Recently, the Ontario Financial Accountability Officer released a report showing the consequences of cancelling the cap and trade program on the province’s books, specifically that it would increase the deficit by an extra $3 billion.
Ontario Premier Doug Ford promised he would scrap the (inaccurately named) “cap and trade carbon tax” and said he was joining the province of Saskatchewan in taking the federal government to court as to whether Ottawa could impose such a pricing scheme on the provinces.
Under the previous Liberal government, Ontario was exempted from Ottawa’s pricing scheme because they had a cap and trade system. Now that it’s out, the federal government announced that they are stepping in.
Prime Minister Justin Trudeau was in Etobicoke on Tuesday, October 23, to announce the system to be put in Ontario, as well as New Brunswick, Manitoba, and Saskatchewan by 2019, the provinces that announced they were opting out of their plan.
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Photo courtesy of Twitter /@cathmckenna
Trudeau announced that in Ontario, the standard family of four will get $307 with their tax return this coming spring; that amount will double to $718 by the year 2022. Eight in ten Ontario families, which is roughly 90 per cent, will get money back, as well as a 10 per cent top up for those living in small, remote and rural communities.
The Prime Minister also announced funds will be given to the provinces’ cities, schools, hospitals, businesses, and Indigenous communities to help them become more energy efficient and reduce emissions.
“This is the next step in the government’s plan to protect the environment and grow the economy. Any direct proceeds collected will go directly back to people in these provinces. Households will receive a Climate Action Incentive, which will give most families more than they pay under the new system.”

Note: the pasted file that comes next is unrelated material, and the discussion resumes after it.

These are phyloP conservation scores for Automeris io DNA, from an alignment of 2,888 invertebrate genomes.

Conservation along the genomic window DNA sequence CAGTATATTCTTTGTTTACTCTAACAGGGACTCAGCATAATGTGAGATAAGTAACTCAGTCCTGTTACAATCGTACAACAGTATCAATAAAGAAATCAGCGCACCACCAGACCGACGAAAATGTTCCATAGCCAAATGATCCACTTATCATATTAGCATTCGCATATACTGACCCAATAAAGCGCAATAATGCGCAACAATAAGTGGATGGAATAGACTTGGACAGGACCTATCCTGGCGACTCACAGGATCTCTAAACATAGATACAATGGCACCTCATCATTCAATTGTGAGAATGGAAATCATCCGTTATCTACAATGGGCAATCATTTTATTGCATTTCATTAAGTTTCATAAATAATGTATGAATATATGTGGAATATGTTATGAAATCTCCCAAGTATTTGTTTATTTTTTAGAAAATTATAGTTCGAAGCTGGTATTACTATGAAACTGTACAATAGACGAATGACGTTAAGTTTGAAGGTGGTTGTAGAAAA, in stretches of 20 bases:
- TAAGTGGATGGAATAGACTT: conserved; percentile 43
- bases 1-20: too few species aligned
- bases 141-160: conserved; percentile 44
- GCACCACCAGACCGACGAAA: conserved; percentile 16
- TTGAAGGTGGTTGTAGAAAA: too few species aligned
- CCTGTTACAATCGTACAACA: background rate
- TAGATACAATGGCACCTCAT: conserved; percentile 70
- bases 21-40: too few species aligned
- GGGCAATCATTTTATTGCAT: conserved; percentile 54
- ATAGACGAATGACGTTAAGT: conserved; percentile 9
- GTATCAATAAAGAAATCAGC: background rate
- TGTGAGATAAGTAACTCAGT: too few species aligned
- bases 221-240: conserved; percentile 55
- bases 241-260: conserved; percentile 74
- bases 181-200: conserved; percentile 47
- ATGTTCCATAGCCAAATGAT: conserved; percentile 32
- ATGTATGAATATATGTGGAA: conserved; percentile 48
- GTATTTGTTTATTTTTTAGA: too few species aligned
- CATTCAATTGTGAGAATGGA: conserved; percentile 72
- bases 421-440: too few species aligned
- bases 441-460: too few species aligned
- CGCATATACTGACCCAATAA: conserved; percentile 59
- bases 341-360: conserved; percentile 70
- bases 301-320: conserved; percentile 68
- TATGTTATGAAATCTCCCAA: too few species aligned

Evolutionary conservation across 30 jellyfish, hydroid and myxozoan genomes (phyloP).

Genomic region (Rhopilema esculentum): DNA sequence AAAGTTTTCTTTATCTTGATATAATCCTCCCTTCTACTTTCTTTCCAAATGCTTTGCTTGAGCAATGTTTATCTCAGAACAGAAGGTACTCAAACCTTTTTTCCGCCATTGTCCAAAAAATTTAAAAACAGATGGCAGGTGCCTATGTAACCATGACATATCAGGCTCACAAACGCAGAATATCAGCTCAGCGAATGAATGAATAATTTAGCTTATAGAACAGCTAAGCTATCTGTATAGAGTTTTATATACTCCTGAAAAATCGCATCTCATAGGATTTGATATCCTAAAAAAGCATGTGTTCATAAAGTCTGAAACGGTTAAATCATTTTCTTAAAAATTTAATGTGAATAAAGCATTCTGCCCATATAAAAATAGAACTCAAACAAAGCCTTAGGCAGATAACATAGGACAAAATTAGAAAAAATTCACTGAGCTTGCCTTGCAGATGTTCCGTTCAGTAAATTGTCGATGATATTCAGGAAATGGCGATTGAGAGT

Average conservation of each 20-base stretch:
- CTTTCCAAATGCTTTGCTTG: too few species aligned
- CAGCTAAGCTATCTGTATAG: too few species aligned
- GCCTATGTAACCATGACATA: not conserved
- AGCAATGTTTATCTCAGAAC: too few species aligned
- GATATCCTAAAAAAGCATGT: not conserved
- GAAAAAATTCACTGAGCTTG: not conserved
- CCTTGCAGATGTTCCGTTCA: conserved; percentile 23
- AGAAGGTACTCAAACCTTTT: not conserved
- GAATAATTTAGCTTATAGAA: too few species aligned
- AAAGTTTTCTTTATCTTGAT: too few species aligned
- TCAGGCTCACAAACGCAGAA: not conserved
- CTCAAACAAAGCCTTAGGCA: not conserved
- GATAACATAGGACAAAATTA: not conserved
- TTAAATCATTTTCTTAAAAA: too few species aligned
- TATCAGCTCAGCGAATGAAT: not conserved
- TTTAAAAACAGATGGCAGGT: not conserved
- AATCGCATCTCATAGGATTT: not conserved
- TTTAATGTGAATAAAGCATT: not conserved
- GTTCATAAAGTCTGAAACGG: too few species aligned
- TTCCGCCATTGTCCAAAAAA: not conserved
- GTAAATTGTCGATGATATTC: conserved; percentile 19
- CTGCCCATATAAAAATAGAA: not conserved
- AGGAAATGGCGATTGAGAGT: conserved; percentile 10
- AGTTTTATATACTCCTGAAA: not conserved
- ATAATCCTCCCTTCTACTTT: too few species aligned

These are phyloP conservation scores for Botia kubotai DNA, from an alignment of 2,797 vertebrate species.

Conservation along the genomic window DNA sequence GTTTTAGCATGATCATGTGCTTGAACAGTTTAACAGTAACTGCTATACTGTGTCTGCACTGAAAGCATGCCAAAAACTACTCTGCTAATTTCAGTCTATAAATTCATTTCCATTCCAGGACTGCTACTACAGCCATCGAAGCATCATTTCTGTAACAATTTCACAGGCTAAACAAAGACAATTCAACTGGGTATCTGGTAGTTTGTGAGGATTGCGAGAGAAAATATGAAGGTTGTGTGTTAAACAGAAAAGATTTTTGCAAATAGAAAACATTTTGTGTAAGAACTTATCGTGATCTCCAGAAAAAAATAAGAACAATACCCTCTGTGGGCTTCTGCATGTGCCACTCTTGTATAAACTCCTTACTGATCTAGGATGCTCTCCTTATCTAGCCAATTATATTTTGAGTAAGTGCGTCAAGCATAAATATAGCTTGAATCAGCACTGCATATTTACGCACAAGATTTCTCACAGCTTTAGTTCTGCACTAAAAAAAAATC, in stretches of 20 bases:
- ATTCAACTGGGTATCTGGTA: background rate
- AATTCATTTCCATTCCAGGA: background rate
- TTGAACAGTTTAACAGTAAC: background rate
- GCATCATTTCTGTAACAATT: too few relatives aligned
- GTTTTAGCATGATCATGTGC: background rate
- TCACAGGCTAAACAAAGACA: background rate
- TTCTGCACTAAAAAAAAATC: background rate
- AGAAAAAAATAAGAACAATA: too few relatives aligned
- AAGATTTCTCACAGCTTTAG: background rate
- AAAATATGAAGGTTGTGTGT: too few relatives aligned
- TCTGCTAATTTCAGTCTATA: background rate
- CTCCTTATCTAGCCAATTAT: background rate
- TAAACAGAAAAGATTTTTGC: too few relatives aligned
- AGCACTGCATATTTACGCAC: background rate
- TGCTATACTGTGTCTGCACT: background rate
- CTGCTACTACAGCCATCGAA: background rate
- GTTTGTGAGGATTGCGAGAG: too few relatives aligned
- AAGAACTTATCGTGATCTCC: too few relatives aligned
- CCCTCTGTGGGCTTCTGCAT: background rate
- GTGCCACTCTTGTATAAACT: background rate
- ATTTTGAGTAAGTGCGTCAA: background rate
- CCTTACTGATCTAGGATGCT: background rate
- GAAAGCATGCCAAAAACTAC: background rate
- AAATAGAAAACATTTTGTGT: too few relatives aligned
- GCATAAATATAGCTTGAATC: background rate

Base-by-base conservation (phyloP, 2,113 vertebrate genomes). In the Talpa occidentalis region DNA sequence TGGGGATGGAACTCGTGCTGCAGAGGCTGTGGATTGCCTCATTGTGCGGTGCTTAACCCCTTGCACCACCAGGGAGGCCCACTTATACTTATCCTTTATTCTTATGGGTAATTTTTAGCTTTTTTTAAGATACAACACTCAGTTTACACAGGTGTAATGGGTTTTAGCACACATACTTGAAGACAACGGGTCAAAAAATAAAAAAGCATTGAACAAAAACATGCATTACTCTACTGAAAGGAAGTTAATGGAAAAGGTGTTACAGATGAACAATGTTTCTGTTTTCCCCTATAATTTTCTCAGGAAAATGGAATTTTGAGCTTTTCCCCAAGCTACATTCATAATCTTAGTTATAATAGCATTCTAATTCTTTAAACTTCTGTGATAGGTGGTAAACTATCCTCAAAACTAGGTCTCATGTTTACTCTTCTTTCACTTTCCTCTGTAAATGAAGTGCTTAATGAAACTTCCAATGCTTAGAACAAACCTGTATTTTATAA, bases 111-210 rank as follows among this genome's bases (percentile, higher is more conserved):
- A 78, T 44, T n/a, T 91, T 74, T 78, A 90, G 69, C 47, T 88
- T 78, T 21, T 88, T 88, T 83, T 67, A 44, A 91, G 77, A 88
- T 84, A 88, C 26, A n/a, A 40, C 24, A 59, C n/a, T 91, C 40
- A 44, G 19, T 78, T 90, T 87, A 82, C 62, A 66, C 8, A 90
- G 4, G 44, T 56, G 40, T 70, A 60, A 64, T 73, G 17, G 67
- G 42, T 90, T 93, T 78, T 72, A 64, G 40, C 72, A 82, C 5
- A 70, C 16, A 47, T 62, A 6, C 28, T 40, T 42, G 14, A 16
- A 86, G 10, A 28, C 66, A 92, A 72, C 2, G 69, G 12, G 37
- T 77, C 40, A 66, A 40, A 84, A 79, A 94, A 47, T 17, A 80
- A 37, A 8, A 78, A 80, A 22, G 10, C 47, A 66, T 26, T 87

Trudeau was adamant that action needed to be done now or nothing will get done. “I refuse to let this problem (climate change) be dealt with by some other person at some other time,” he send, in response to criticisms of the carbon tax plan, adding this is part of his government’s vision of growing the economy through sound environmental policy.
Additional highlights such as the clean economy expected to grow to $26 trillion, creating 65 million jobs worldwide by 2030 were mentioned, as well as health costs of extreme weather are estimated to be over $1.6 billion per year.
But don’t think there wasn’t retail politics being played by the Trudeau Liberals either. Before making the announcement in Etobicoke, Trudeau swung by Mississauga to see his local MPs and Mayor Bonnie Crombie, even stopping by Ricks Good Eats for a bite.
Conservative leader Andrew Scheer, speaking in Ottawa, didn’t buy a word of it:
Justin Trudeau’s carbon tax “rebate” is an election gimmick. Driving to work. Buying groceries. Filling your gas tank. Heating your home for the coming winter… All will be more expensive, and $12 per month from Trudeau will never make up the difference or help the environment. pic.twitter.com/8cHqdAA8jC
— Andrew Scheer (@AndrewScheer) October 24, 2018
Federal NDP leader Jagmeet Singh said the Liberals are still using the old Harper government’s emissions targets and that unnecessary burdens are being placed on families who may not be able to afford the carbon tax.
So now we know what the federal alternative is after Ford cancelled cap and trade in Ontario. One thing’s for sure, this will be a major federal election issue in 2019.
What do you think of Ottawa’s carbon tax plan for Ontario?